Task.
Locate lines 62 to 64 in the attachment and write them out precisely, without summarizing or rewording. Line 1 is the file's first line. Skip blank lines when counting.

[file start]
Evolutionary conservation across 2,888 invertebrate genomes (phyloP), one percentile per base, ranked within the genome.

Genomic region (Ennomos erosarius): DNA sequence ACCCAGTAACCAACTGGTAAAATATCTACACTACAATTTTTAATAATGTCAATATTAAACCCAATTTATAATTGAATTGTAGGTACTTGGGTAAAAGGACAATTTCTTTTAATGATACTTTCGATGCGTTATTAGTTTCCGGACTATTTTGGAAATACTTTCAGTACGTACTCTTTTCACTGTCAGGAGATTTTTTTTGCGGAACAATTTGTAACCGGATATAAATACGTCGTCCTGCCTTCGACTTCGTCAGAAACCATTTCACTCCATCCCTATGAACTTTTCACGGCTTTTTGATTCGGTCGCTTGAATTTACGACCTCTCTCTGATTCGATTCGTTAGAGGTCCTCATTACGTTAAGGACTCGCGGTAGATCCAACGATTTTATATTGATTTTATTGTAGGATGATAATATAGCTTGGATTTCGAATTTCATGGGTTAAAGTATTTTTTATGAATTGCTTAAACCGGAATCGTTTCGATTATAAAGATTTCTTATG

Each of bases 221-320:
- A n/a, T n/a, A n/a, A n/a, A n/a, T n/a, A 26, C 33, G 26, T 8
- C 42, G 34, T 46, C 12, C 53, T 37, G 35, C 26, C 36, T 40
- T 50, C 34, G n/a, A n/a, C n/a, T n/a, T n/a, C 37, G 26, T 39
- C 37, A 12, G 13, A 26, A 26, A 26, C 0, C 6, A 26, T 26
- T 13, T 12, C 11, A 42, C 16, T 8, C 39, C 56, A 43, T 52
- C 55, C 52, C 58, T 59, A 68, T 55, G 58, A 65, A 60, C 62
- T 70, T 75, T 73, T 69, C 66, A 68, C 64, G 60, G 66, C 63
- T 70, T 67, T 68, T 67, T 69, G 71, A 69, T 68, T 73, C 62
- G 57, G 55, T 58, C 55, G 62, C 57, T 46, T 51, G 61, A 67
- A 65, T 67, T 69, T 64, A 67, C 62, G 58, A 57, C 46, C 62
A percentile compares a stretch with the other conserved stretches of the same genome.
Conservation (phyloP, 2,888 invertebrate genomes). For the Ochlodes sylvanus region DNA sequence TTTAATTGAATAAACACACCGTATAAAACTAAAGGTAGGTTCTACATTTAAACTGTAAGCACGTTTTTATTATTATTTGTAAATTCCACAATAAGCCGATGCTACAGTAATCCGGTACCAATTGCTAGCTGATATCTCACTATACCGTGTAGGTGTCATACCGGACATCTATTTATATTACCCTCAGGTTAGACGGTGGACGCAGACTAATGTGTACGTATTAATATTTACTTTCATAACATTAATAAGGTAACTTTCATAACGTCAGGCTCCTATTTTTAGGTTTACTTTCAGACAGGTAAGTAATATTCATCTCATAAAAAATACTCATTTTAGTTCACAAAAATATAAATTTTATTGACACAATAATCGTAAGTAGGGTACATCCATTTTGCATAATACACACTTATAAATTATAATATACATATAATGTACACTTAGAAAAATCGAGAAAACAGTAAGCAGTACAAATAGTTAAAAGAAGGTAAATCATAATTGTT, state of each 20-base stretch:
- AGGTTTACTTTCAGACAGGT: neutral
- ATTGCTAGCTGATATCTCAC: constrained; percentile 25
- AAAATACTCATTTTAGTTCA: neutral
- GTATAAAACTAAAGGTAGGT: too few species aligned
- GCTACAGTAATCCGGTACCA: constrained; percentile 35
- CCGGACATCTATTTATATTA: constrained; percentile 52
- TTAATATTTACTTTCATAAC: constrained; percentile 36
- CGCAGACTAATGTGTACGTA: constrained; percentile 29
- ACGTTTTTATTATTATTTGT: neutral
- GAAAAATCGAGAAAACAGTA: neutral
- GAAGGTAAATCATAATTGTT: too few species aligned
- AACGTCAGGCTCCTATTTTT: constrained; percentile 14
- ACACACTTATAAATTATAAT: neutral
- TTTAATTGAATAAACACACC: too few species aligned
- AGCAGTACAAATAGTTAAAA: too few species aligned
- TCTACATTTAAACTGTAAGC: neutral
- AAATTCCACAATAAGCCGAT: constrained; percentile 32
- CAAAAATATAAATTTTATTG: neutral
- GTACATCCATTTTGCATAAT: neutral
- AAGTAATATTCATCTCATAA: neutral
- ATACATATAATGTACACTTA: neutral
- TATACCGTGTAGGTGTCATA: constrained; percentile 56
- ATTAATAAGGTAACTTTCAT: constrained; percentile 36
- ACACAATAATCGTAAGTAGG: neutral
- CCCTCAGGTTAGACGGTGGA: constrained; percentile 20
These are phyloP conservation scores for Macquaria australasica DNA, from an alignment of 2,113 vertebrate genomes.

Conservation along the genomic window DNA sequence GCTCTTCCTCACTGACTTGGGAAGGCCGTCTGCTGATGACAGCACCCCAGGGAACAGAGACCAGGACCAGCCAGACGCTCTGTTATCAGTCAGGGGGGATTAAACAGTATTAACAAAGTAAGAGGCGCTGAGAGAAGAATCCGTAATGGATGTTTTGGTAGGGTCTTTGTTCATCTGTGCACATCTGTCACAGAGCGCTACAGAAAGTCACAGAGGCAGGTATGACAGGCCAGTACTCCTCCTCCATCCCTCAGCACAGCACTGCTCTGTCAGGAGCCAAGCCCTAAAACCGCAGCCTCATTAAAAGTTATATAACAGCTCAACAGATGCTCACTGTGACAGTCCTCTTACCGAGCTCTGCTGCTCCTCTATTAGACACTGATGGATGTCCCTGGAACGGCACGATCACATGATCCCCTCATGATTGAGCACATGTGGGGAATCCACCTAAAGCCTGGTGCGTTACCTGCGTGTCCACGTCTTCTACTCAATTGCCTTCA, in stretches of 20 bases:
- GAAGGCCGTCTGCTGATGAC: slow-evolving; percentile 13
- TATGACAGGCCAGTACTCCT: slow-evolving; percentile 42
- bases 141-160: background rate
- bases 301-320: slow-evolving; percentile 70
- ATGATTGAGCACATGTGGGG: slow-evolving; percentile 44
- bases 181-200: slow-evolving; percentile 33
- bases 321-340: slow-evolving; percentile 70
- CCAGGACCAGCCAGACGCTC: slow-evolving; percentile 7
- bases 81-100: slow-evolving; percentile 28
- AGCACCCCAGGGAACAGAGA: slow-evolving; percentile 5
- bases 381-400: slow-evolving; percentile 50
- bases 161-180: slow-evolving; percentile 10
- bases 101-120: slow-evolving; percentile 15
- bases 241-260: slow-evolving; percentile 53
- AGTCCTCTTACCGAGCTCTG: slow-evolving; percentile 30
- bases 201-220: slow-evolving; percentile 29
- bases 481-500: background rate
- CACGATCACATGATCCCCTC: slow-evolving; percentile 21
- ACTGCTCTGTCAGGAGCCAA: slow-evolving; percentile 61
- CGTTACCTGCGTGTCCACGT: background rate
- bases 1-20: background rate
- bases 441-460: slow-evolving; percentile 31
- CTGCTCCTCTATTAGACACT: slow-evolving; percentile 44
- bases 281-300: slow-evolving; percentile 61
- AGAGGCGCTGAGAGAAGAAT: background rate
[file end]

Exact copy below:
- CGTTACCTGCGTGTCCACGT: background rate
- bases 1-20: background rate
- bases 441-460: slow-evolving; percentile 31